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A Cartoon to Explain How Blinding Works

A Cartoon to Explain How Blinding Works

The cartoon presented below is available from the artwork library of BayesianSpectacles.org under a CC-BY license. The cartoon was conceptualized by Alexandra Sarafoglou and was drawn by Viktor Beekman. It is included as an appendix in Dutilh, G., Sarafoglou, A., & Wagenmakers, E.-J. (in press). Flexible yet fair: Blinding analyses in experimental psychology. Synthese. PsyArXiv Preprint: https://psyarxiv.com/d79r8

Because the procedure of analysis blinding is relatively rare and (in our experience) easily misunderstood, we clarified the key concepts using a cartoon. Here it is, courtesy of Viktor Beekman:
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Flexible Yet Fair: Blinding Analyses in Experimental Psychology

This post is an extended synopsis of Dutilh, G., Sarafoglou, A., & Wagenmakers, E.-J. (in press). Flexible yet fair: Blinding analyses in experimental psychology. Synthese. Preprint available on PsyArXiv: https://psyarxiv.com/h39jt

 

Abstract

The replicability of findings in experimental psychology can be improved by distinguishing sharply between hypothesis-generating research and hypothesis-testing research. This distinction can be achieved by preregistration, a method that has recently attracted widespread attention. Although preregistration is fair in the sense that it inoculates researchers against hindsight bias and confirmation bias, preregistration does not allow researchers to analyze the data flexibly without the analysis being demoted to exploratory. To alleviate this concern we discuss how researchers may conduct blinded analyses (MacCoun & Perlmutter, 2015). As with preregistration, blinded analyses break the feedback loop between the analysis plan and analysis outcome, thereby preventing cherry-picking and significance seeking. However, blinded analyses retain the flexibility to account for unexpected peculiarities in the data. We discuss different methods of blinding, offer recommendations for blinding of popular experimental designs, and introduce the design for an online blinding protocol.
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The Liberating Feeling of Relinquishing Control: Advice for Advisors

Disclaimer: advice based purely on the life and lab of the author. May not generalize to other people and other contexts. No literature whatsoever was consulted. Take advice at your own risk.

For most of my life I have had the idea that the key to happiness is control, or at least the illusion of control. What person would delight in having to follow orders and obeying the wishes of some random overlord? This is one of the perks of academia (at least in my Dutch bubble): the complete and utter freedom to do what you want, when you want, and where you want. Of course there can be lack of control in academia as well, even in the Dutch bubble. Once I felt a burn-out looming, and it was when I imagined myself standing at the bottom of a tall mountain, with an avalanche of work hurdling its way toward me, intent on crushing and suffocating — in other words, I experienced a profound lack of control.
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Preprint: “Because it is the Right Thing to Do”: Taking Stock of the Peer Reviewers’ Openness Initiative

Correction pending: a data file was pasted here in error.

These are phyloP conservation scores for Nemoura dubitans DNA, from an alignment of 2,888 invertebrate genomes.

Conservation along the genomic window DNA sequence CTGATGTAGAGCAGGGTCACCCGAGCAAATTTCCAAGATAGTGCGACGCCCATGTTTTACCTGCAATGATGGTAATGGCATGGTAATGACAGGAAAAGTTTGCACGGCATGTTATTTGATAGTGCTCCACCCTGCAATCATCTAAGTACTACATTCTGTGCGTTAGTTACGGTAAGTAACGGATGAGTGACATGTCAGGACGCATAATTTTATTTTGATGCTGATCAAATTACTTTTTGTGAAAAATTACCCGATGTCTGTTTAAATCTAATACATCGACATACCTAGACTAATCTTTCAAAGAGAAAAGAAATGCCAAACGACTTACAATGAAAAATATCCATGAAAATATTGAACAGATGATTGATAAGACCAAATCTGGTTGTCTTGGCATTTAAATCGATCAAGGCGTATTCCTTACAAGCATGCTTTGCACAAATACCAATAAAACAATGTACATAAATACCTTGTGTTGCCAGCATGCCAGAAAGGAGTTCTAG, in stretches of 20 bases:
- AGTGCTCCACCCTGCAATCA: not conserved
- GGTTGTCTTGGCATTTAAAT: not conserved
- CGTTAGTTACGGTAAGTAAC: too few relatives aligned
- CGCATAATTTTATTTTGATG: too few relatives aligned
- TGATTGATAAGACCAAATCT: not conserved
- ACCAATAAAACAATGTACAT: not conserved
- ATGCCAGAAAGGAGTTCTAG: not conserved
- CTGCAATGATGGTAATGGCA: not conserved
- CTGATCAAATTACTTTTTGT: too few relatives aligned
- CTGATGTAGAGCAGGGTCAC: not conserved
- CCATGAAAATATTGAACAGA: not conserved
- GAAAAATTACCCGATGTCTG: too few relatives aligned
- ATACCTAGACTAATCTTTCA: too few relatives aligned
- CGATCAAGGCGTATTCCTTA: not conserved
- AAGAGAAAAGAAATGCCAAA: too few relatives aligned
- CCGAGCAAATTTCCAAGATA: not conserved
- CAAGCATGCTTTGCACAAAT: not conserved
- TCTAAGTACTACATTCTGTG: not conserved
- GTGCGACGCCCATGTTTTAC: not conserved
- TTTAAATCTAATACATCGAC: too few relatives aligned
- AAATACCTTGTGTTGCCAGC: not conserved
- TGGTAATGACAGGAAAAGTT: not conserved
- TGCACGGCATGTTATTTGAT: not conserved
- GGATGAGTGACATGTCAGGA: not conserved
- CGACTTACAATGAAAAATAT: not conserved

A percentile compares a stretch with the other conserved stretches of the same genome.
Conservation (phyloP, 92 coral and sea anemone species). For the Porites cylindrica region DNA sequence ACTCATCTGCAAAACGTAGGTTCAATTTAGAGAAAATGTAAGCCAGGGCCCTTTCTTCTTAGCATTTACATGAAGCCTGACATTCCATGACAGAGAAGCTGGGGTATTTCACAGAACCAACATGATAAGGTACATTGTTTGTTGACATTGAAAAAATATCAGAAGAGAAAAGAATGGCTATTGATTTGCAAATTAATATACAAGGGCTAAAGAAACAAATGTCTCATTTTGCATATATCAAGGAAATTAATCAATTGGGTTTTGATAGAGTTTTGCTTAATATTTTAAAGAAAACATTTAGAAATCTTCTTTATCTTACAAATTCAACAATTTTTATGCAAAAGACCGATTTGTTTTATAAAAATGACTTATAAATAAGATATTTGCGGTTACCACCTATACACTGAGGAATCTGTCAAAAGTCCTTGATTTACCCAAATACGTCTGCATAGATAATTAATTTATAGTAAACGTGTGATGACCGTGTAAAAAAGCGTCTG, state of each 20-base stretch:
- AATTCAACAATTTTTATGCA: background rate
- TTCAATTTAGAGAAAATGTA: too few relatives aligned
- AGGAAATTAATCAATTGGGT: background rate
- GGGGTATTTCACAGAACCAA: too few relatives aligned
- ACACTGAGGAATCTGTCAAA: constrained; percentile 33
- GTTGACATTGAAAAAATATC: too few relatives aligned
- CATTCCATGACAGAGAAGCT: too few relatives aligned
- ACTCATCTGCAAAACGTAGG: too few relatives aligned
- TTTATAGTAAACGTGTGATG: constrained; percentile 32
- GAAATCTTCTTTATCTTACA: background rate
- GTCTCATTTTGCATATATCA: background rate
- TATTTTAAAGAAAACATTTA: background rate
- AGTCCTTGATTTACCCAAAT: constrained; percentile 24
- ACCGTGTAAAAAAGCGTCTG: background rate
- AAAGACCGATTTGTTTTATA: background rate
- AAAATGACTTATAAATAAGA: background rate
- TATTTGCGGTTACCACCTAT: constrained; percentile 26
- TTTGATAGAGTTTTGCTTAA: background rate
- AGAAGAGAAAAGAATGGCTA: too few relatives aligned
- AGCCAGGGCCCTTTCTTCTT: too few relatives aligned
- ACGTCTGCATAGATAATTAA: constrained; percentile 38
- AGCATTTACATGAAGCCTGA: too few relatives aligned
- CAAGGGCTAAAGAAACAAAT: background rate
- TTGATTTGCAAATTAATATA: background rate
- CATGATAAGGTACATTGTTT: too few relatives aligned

This post is an extended synopsis of Dahrendorf, M., Hoffmann, T., Mittenbühler, M., Wiechert, S., Sarafoglou, A., Matzke, D., & Wagenmakers, E.-J. (2019). “Because it is the Right Thing to Do”: Taking Stock of the Peer Reviewers’ Openness Initiative. Preprint available on PsyArXiv: https://psyarxiv.com/h39jt

 

Abstract

In recent years, multiple initiatives have sought to improve the transparency and reproducibility of psychological research. One example is the Peer Reviewers’ Openness Initiative (PRO), which aims to promote the sharing of data and code. PRO signatories pledge to provide a full review only for manuscripts that publicly share data and code, or include a justification why sharing is not possible. The punitive element of this approach attracted criticism: PRO may be perceived as coercive and could lead to negative repercussions for its signatories. Therefore we conducted a survey to assess signatories’ experiences with PRO. Contrary to the criticism, the reported experiences were predominantly positive, and 92% (117/127) of the signatories who completed the survey indicated that they would sign the initiative again today. Only 15% (19/127) of the respondents experienced negative reactions related to their commitment to PRO. Almost 50 respondents suggested ways in which PRO could be improved. We conclude that, from the signatories’ perspective, the benefits of the PRO initiative outweigh its drawbacks.
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The Invigorating Pleasure of Witnessing a Well-Contested Rat-Fight

Throughout his books, Bayesian godfather Sir Harold Jeffreys was in the habit of starting each chapter with an epigraph. Usually these epigraphs came from different sources, but not so for his 1935 geophysics book “Earthquakes and mountains”. The book has a total of seven chapters; here are the seven associated epigraphs:

 

For chapter 1, “Solids and Liquids”:

…but who attempts to eat an orange without first disposing of the peel, or what manner of a dwelling could be erected unless an adequate foundation be first provided?– Kai Lung’s Golden Hours, 144.

Although the purpose of the epigraph has eluded me, I do like it. The part about the orange is an apt response to those statisticians who wish to estimate parameters before assessing whether there is anything to estimate at all (see the earlier post here).
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